Southwest Airlines (LUV) says it will share some of the Boeing 737 MAX compensation money with its employees, after the company reached a deal with the U.S. manufacturer to compensate for a portion of the projected financial damages related to the grounding of the jet.
Southwest said on December 12, 2019, it recently reached a confidential agreement with Boeing to compensate for a portion of the estimated $830 million hit to the company’s operating income in 2019 arising from the grounding of the airline’s 737 MAX aircraft in March 2019. The airline plans to add $125 million to the profit sharing pool.
“In light of this agreement, the Southwest Board of Directors has authorized a discretionary, incremental profit sharing accrual for Employees, which is tied to the projected reduction in operating income for annual 2019 due to the MAX groundings,” the official statement from Southwest reads. “The Company currently estimates this incremental profit sharing accrual to be approximately $125 million.”
According to Southwest, the award will be funded as part of the company’s annual 2019 profit sharing distribution in 2020. The profit sharing details should be provided early next year, including the percentage each eligible Southwest employee will receive.
“On behalf of the Southwest Board of Directors, we are grateful to our Employees for their extraordinary efforts throughout the year and are pleased to share proceeds from our recent agreement with Boeing,” Southwest CEO Gary C. Kelly stated.
Discussions between Southwest, the world’s largest 737 MAX operator, and Boeing regarding compensation for damages related to the groundings continue. However, the details of these talks, as well as the settlement with the U.S. plane maker, are confidential.
“While still evaluating the applicable accounting principles, the Company currently expects to account for substantially all of the compensation as a reduction in cost basis of both existing and future firm aircraft orders, which will reduce depreciation expense in future years,” Southwest’s statement reads.
Southwest hit hard
The Dallas-based carrier has been one of the most hit by the MAX crisis: the world’s largest low-cost carrier operates an all-Boeing 737 fleet, consisting of the 737-700, 737-800 and 737 MAX 8. Southwest currently has 34 of the grounded jets in its fleet of about 752 aircraft and, based on Boeing’s customer log, still has up to 250 MAX 8s on order.
According to Southwest’s financial statements, the grounding of the MAX reduced operating income an estimated $175 million in the second quarter, alone. The company’s latest earnings release revealed a reduction of operating income by an estimated $210 million in the third quarter due to the MAX crisis.
Overall, the company’s 2019 year to date operating income for the nine months ended September 30, 2019, was negatively impacted by $435 million “and we expect the damages to continue to grow into 2020,” the airline stated. How much of a blow Southwest will have suffered will be known at the end of January 2020, when the company releases its Q4 2019 financial results.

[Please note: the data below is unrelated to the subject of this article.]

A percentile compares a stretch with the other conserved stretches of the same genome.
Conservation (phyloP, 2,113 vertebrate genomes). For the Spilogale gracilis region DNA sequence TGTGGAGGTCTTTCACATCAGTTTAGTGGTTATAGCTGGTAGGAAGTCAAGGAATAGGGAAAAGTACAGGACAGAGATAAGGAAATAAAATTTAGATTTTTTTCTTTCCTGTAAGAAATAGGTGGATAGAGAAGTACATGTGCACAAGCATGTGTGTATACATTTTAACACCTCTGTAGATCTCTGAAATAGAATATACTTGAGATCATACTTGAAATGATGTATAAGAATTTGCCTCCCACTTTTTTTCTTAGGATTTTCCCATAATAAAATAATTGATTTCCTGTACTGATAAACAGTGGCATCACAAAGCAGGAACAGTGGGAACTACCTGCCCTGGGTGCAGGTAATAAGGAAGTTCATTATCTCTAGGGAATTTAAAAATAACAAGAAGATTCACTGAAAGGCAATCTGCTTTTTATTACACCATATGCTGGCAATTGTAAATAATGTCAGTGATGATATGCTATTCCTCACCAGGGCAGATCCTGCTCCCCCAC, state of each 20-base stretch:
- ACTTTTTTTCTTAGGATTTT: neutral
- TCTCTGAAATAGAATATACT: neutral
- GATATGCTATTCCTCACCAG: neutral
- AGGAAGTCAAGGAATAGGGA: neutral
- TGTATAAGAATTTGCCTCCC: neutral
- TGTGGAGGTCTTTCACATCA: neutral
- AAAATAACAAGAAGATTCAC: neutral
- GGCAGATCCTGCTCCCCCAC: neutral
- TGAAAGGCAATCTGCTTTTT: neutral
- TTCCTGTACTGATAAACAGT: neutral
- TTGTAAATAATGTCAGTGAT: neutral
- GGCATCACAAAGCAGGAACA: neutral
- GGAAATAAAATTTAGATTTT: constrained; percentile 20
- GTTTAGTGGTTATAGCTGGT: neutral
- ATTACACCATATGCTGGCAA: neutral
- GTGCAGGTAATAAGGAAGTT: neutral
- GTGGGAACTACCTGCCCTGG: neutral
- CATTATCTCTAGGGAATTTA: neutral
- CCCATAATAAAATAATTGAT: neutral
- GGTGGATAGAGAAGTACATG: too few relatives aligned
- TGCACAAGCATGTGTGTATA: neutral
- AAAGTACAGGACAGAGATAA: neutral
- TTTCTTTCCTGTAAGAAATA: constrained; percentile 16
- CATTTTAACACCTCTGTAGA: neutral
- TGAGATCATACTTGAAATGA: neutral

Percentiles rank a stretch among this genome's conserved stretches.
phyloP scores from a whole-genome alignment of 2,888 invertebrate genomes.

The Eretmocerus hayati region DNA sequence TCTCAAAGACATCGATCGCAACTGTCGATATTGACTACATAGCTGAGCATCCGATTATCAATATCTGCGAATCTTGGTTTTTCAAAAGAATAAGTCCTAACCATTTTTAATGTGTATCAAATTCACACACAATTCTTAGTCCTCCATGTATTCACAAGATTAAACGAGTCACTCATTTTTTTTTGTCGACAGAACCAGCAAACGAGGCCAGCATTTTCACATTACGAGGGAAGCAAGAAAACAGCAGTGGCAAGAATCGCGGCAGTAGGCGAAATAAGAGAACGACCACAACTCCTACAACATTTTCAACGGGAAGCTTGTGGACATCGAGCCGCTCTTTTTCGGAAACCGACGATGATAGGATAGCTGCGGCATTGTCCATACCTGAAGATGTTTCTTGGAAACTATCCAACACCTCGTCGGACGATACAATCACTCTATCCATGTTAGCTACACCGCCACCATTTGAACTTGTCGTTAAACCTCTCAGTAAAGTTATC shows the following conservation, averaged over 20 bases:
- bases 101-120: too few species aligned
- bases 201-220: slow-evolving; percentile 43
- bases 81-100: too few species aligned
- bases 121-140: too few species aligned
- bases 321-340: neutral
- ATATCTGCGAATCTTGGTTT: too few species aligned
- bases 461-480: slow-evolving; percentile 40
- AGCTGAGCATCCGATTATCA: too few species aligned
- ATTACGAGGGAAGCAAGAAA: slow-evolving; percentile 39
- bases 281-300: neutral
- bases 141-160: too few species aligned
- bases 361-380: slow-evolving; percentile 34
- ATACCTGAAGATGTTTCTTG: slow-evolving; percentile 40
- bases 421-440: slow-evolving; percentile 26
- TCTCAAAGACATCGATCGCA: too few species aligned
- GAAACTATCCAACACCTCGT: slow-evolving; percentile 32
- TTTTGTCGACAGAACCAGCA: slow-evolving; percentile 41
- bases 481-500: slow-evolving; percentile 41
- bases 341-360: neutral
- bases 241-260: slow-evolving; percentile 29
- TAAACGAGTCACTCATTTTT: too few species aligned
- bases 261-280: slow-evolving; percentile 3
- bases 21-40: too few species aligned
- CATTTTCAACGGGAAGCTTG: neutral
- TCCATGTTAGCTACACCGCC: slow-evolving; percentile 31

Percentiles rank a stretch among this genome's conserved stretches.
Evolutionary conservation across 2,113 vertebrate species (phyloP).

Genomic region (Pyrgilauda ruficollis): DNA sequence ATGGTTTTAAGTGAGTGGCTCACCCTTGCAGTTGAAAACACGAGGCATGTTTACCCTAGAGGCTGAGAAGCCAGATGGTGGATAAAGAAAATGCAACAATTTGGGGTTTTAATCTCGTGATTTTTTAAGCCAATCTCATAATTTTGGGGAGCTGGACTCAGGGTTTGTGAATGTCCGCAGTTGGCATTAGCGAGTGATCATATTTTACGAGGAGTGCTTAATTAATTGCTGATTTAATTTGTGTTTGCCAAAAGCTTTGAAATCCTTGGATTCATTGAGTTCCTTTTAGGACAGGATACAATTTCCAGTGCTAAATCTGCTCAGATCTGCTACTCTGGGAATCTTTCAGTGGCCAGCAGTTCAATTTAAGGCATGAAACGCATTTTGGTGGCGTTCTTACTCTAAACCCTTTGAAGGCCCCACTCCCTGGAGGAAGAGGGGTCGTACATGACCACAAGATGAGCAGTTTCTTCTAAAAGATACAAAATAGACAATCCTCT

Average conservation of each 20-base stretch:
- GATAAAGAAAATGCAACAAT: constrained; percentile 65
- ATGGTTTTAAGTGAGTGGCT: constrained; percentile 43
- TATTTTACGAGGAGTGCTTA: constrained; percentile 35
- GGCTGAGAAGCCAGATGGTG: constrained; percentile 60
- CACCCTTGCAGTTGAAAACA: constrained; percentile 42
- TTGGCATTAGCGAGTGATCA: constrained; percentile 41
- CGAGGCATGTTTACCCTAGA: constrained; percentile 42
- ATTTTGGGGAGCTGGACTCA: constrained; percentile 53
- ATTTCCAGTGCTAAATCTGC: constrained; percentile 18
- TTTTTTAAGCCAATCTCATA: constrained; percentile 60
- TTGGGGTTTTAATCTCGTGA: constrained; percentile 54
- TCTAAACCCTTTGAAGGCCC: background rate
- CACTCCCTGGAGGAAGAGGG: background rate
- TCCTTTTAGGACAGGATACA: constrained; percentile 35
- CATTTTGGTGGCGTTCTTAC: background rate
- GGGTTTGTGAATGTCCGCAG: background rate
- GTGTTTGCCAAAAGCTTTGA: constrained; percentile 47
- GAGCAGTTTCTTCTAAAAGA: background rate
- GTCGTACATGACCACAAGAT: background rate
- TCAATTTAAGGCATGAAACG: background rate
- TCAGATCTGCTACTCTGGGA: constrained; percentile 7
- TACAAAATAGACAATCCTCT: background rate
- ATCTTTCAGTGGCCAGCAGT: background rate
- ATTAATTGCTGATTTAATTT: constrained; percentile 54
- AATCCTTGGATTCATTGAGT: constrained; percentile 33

What’s next for Southwest
With the astounding revelations made before the U.S. Congress on December 11, 2019, the Federal Aviation Administration (FAA) chief Steve Dickson made it clear that the Boeing 737 MAX will not be ungrounded before the end of 2019, as the manufacturer had previously hoped.
The following day, on December 12, 2019, American Airlines (A1G) (AAL) released an update announcing it is pulling 737 MAX flights from schedule through April 7, 2020. Southwest, American and United Airlines had previously scheduled flights without the use of the jet until early March 2020, but will now likely follow American’s lead and push back the date once again.
American and United Airlines also remain in discussions with Boeing about compensation for financial damages. American currently has 24 MAX planes in its massive fleet and had expected another 40 out of total 76 jets ordered to be delivered by the end of 2019. Southwest expected 41 MAX jets to be delivered in 2019 – a schedule that will now shift into 2020.
Despite the turmoil and the financial impact, Southwest says it “remains confident that, once certified by the FAA, the enhancements will support a safe return of the 737 MAX aircraft.”
Meanwhile, in a statement about the aforementioned compensation settlement with Boeing, the Southwest Airlines Pilots Association (SWAPA) said the agreement “doesn’t get anywhere close to compensating” the losses its pilots and other employees have experienced, Reuters reports.
The union had filed a lawsuit against Boeing in October 2019, for “deliberately misleading the organization and its pilots” about the 737 MAX. SWAPA alleged the grounding of the plane has caused its pilots over $100 million in lost wages.
In a more harshly-worded statement, released on December 13, 2019, SWAPA’s President Jon Weaks said this: “Boeing will never, and should not ever, be given the benefit of the doubt again. The combination of arrogance, ignorance, and greed should and will haunt Boeing for eternity. I strongly concur with Southwest exploring obtaining a different and perhaps non-Boeing aircraft for the best interest of all our futures.”